Getting your teeth restored is a life-long dream for many people, and composite resin is considered one of the most reliable and popular materials used in treatment. Composite resin opens the door for many non-invasive treatments, and for those wishing to learn more about composite resin treatments, here’s what you should know about how composite resin works, how it’s used, and how it may benefit your oral health.
The Advantages and Disadvantages of Composite Resin
Composite resin is a polymer material mixed with powdered glass and plastic to mimic the tooth’s natural appearance. This material is often used to make cosmetic improvements to your smile and help restore decaying, lost, or injured teeth. This material has several advantages and disadvantages, and below, we’ll describe them in detail:
- Great Aesthetics: Composite resin is an excellent material for restoring teeth, as the material makes it aesthetically pleasing to the eye. The material can be matched to the person’s tooth shade and used in various treatments, including crowns, veneers, orthodontic brackets, and even veneers.
- High Longevity: Composite resin is considered strong and durable. This is because the resin bonds to the tooth structure, mending with the enamel molecules and protecting it. Because of their durability, they can last for years when used in restorative treatment.
- Repairable: Dentists can quickly repair the materials used without impacting the tooth’s structural integrity when restorations break or get damaged. Composite resin is often used in bonding and filling treatments and can be reapplied anytime.
- Conservative: For patients seeking conservative treatments, the composite resin is considered an excellent choice for its durability and ability to be used in conservative treatments such as root canals or fillings.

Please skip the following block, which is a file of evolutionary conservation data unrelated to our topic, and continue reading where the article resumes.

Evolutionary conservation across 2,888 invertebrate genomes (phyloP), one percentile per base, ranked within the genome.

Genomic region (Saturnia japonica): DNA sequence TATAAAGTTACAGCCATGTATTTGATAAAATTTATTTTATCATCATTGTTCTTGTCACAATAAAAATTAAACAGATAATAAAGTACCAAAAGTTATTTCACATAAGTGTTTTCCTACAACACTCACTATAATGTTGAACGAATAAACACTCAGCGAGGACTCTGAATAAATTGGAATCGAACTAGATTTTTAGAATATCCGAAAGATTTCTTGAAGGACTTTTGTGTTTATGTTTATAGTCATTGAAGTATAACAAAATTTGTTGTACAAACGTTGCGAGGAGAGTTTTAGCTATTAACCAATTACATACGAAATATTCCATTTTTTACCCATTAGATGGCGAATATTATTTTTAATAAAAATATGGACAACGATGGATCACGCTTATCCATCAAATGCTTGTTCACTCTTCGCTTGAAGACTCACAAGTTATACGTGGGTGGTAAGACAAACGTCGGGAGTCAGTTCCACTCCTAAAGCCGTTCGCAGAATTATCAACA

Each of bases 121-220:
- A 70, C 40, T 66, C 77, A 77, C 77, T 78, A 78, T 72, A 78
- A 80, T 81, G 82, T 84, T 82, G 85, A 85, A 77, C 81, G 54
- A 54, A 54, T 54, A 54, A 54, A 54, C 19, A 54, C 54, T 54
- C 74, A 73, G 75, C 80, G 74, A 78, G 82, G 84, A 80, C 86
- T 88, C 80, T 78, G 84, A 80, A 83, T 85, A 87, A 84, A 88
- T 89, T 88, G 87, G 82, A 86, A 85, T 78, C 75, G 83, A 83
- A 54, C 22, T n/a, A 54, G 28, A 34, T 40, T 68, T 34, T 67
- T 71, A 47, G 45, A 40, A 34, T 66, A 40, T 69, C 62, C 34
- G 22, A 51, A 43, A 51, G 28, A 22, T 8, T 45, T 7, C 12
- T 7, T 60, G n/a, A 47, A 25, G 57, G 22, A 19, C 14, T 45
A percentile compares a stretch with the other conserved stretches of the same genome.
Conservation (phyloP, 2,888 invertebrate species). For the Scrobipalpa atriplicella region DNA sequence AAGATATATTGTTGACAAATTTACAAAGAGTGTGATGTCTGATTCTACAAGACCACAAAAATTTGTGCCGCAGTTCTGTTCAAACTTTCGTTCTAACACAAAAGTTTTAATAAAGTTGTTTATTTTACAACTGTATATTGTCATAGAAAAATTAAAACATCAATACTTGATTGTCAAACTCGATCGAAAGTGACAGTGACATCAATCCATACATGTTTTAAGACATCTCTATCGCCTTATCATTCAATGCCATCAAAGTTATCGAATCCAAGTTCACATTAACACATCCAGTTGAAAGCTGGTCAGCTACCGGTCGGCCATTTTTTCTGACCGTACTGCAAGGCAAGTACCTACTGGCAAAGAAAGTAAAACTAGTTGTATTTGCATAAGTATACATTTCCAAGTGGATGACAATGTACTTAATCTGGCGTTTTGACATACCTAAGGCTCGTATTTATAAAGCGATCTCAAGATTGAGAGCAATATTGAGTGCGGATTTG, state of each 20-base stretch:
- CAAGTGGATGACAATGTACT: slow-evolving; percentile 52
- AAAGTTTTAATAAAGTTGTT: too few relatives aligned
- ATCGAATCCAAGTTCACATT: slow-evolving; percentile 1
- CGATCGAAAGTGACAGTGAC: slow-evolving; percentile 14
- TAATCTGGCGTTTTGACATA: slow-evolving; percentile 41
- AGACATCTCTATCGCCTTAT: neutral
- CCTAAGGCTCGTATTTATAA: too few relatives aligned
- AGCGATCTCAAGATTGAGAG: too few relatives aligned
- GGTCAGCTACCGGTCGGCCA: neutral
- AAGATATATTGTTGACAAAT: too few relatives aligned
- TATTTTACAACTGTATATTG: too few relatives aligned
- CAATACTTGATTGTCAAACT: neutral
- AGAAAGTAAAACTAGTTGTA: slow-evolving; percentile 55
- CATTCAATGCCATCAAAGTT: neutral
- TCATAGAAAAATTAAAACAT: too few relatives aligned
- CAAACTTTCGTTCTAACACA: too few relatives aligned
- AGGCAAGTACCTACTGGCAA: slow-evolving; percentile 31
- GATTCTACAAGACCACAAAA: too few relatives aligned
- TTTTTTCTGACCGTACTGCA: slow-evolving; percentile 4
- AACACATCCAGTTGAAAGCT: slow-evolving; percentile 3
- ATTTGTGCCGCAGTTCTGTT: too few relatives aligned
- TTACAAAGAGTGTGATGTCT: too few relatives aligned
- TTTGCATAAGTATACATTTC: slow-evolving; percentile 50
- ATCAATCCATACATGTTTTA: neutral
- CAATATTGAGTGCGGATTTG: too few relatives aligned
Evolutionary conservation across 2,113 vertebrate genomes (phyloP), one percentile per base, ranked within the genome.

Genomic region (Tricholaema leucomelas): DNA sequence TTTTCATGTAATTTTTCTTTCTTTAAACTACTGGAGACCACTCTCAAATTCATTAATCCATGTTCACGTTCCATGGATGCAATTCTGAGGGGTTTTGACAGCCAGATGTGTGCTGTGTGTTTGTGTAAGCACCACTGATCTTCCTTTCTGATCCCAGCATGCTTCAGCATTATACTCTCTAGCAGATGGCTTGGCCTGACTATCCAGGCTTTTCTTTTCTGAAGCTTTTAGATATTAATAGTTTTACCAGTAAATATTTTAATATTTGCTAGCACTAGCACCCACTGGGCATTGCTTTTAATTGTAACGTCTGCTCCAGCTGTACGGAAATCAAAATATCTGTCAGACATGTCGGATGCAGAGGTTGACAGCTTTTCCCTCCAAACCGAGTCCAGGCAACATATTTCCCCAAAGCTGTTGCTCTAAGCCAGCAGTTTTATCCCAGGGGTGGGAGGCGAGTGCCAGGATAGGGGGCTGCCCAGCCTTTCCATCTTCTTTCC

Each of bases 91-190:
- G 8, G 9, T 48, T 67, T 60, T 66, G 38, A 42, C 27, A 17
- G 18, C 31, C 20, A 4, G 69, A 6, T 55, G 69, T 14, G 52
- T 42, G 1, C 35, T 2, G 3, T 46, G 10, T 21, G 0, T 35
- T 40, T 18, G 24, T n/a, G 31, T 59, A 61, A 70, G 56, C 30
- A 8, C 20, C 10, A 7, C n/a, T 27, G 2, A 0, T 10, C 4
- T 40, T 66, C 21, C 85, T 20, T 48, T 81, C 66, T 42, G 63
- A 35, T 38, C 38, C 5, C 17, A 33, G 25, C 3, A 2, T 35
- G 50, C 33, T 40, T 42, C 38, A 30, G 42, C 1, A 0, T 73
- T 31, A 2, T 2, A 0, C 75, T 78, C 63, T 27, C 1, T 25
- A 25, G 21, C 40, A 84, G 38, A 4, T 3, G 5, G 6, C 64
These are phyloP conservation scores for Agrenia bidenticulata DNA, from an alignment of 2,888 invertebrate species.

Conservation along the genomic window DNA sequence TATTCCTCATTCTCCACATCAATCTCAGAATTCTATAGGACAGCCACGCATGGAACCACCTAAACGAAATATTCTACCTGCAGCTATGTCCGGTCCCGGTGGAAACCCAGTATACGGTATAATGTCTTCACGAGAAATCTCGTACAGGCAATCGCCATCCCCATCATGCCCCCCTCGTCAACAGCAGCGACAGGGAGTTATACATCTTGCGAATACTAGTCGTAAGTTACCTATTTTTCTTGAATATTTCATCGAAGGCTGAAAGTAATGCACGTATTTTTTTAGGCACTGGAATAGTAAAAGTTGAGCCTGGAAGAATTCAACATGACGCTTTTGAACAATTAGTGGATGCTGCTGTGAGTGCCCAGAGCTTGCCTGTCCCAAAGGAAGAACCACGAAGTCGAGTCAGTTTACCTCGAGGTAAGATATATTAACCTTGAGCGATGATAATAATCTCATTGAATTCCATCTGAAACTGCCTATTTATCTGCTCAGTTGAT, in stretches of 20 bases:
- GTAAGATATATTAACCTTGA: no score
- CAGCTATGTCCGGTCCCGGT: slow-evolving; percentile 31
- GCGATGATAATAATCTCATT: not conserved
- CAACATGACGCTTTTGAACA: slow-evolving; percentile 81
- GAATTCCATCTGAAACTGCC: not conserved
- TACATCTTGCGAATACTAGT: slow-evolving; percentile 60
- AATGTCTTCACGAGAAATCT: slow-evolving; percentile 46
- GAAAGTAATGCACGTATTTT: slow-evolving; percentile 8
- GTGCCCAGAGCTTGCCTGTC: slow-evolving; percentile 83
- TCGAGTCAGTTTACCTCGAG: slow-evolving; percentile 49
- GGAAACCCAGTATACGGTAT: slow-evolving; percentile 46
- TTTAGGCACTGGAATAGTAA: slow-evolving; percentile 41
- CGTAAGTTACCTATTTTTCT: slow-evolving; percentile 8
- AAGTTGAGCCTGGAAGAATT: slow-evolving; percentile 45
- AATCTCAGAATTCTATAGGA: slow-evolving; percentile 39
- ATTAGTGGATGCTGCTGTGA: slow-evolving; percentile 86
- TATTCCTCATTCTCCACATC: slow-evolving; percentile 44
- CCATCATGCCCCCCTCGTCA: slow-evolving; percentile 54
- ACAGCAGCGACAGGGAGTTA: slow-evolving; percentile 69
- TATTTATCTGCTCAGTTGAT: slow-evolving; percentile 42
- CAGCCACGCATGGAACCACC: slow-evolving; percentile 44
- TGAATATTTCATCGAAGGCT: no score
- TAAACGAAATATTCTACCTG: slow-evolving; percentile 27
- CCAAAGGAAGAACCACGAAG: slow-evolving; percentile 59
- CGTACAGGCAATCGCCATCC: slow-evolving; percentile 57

- Microleakage: Composite resin can pose risks of microleakage, meaning that pockets of air and saliva can get into the material and reach the tooth, increasing the risk of infections.
- Shrinkage: The material can shrink over time, causing problems with maintaining stability along the tooth’s surface and can increase the risk of damage.
- Longer Placement Time: Patients with difficulties in the dental chair can experience problems with their treatment sessions, as composite resins take longer to cure than other materials.
- Technique Sensitive: Most of all, the success of the treatment depends on the dentist’s techniques. Dentists unable to use composite resin properly can cause unwarranted problems with the patient’s treatment and cause it to fail.
Deciding on composite resin for your treatment can be tricky. When visiting your dentist, they can explain the process in further detail about the materials they use and the techniques they work with for your dental care.
Contact Your Dentist About Composite Resin Treatments!
If you’re wondering whether a composite resin filling might be a good choice, speak with your primary dentist for more information. By speaking with your primary dentist, they can help explain the various filling options available to you and help you decide which treatment is best suited for your oral health. Through speaking with them, you can take the steps needed to care for your teeth and give your smile the makeover you’ve always wanted.